Posted by Richard Hughes on Monday, January 31, 2022 Under: Medical Courier
Laboratory Specimen Courier North West. Under exceptional circumstances, where Biohazard Group 4 pathogens e.g. viral haemorrhagic fever, are known or suspected, staff may be required to visit wards in order to transport samples to the laboratory.
Prepared specimens are placed within a red-topped Bio Bottle, which is then placed inside a Specimen Transport Box.
Leaks and Spills
The risk of breakage or leakage of chemical or other material is extremely small if the samples are packaged correctly and placed in secure transport boxes. Samples should not be forwarded where a leakage is known to have taken place. It is the responsibility of the clinical staff dealing with the patient to deal with any leakage of this kind.
Any leaks occurring during transportation should be contained within the secondary container, in which case proceed to the laboratory and inform staff when handing over the specimens.
Health and Safety guidelines state that leaking samples should be discarded. In this event the requesting source will always be contacted as soon as possible. If the specimen cannot be repeated, or is of particular importance, an attempt will be made to find a safe means to salvage and process the sample.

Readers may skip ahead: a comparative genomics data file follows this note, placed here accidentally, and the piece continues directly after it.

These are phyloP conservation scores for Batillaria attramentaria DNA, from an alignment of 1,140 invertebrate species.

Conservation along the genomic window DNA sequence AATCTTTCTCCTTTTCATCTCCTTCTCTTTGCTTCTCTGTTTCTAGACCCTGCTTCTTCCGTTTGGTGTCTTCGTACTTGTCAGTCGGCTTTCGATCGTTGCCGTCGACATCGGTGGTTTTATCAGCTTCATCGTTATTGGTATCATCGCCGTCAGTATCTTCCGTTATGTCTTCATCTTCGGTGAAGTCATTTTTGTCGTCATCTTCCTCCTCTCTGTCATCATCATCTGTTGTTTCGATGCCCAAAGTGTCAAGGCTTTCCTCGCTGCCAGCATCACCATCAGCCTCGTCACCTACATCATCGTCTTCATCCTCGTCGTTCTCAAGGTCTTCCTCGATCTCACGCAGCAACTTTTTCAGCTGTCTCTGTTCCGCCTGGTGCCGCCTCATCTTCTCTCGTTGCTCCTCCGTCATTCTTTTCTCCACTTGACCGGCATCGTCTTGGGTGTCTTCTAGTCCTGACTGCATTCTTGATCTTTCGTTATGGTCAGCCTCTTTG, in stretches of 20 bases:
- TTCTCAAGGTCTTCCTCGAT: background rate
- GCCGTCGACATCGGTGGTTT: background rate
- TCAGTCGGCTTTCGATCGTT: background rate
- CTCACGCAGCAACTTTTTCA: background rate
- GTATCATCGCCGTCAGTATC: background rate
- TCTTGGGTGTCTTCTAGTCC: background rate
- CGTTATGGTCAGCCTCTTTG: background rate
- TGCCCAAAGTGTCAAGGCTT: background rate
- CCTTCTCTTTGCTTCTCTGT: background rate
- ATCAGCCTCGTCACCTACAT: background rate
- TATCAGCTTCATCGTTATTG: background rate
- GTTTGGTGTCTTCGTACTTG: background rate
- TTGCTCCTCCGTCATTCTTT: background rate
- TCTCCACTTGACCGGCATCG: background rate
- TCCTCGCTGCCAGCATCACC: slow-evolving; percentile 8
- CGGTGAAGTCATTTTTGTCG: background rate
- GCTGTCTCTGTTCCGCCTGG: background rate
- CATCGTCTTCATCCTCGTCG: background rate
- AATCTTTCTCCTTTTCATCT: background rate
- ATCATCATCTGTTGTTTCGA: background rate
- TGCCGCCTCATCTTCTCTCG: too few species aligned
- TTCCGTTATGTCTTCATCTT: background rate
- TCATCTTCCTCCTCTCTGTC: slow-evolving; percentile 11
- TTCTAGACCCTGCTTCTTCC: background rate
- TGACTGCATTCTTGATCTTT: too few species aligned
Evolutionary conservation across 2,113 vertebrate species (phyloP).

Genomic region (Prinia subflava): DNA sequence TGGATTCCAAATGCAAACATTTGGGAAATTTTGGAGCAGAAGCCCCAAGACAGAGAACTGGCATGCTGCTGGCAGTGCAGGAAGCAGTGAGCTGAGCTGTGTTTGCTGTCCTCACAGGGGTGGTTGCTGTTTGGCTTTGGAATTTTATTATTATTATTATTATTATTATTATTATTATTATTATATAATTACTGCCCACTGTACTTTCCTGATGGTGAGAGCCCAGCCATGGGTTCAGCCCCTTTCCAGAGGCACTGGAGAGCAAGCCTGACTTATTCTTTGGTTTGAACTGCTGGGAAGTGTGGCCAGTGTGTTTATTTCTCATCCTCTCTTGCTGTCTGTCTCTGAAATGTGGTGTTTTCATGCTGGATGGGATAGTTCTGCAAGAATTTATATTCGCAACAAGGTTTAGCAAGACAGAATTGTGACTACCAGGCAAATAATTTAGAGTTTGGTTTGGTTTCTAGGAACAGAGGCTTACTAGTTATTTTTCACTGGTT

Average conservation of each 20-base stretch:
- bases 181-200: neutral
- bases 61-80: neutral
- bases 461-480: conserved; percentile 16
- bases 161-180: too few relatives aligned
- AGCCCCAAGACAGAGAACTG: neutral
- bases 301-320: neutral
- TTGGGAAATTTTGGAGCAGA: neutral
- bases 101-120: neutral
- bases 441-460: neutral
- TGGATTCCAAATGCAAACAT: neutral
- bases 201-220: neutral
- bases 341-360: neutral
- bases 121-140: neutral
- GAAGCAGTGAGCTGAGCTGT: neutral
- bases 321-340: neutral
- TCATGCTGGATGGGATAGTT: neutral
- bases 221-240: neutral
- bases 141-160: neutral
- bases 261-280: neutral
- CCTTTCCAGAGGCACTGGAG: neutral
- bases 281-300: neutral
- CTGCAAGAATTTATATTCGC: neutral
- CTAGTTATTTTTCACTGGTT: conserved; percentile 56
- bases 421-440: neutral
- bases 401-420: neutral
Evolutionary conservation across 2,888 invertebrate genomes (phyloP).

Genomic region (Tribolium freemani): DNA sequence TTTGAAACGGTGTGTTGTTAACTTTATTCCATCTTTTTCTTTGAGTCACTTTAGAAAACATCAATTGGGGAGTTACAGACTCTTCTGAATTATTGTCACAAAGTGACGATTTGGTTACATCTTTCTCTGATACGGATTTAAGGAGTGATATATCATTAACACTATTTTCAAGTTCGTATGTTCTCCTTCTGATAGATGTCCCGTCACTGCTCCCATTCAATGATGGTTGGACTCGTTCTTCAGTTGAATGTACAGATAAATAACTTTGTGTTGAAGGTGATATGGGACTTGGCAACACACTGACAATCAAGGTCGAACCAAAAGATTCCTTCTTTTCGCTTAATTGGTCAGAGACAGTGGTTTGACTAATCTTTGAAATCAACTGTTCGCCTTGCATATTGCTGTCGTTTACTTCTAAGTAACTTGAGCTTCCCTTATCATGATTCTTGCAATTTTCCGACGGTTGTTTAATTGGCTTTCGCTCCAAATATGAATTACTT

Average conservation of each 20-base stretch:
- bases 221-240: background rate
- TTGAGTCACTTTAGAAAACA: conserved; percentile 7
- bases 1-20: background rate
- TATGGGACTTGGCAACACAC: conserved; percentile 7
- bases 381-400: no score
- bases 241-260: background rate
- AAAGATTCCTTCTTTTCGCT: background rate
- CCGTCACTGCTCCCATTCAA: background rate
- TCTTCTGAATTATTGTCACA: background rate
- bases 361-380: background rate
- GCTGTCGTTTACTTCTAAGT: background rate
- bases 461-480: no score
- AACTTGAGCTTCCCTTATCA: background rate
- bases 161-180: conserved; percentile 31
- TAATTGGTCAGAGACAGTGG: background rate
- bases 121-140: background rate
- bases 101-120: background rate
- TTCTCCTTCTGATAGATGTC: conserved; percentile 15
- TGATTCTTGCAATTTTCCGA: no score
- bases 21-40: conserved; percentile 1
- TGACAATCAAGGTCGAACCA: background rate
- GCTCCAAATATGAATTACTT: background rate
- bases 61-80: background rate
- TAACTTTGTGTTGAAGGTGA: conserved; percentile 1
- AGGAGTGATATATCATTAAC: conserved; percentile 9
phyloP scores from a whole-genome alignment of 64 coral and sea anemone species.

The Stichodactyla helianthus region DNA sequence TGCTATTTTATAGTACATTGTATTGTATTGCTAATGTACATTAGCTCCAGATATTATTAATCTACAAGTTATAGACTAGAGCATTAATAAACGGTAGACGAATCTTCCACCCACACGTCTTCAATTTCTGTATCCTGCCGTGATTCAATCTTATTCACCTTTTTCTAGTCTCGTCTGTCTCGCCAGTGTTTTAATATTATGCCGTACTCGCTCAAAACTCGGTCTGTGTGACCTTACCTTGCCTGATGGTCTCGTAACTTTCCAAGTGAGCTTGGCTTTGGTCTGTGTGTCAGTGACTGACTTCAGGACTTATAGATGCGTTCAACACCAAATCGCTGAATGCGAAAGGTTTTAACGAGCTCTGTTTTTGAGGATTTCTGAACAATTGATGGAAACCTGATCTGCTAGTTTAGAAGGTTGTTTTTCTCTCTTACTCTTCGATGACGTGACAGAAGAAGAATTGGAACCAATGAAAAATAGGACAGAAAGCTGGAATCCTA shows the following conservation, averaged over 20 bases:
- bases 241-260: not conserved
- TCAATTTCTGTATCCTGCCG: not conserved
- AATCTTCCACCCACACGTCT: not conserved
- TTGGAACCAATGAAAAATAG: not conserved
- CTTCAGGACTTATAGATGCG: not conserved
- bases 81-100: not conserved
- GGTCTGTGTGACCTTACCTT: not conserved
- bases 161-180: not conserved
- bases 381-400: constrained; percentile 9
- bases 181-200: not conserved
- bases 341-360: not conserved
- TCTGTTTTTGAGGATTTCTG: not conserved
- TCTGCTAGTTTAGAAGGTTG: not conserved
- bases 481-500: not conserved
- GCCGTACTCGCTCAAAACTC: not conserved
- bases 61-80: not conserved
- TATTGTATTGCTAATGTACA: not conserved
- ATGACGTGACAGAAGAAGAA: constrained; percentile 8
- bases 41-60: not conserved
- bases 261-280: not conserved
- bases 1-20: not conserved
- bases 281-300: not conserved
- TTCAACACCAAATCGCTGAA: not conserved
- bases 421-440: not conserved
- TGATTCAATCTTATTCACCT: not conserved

Spills within the hospital:
In the event of a spillage of any kind Portering staff should not attempt to clean it up. Spills may release formaldehyde which can be identified by its pungent odour, in this case ventilation is particularly important.
Ventilate the area
- Put a wet floor sign at the spillage
- Contact the laboratory staff
- Inform Ward/Department of incident
- Report it to their line manager/Supervisor or Site/Bed Manager
Pneumatic Tube System:
Where leakage has spread beyond the bag then the entire contents of the pod will be discarded as clinical waste, assuming that it contains no specimens that cannot be repeated.
Where leakage has occurred beyond the pod then management must be contacted and suitable decontamination of the tube system initiated.
Spills may release formaldehyde which can be identified by its pungent odour,:
- Ventilate the area
- Contact Laboratory for advice
If there is no reason to suspect formaldehyde you should use the spill kit as directed, and proceed to the laboratory and inform staff when handing over the specimens.
In : Medical Courier
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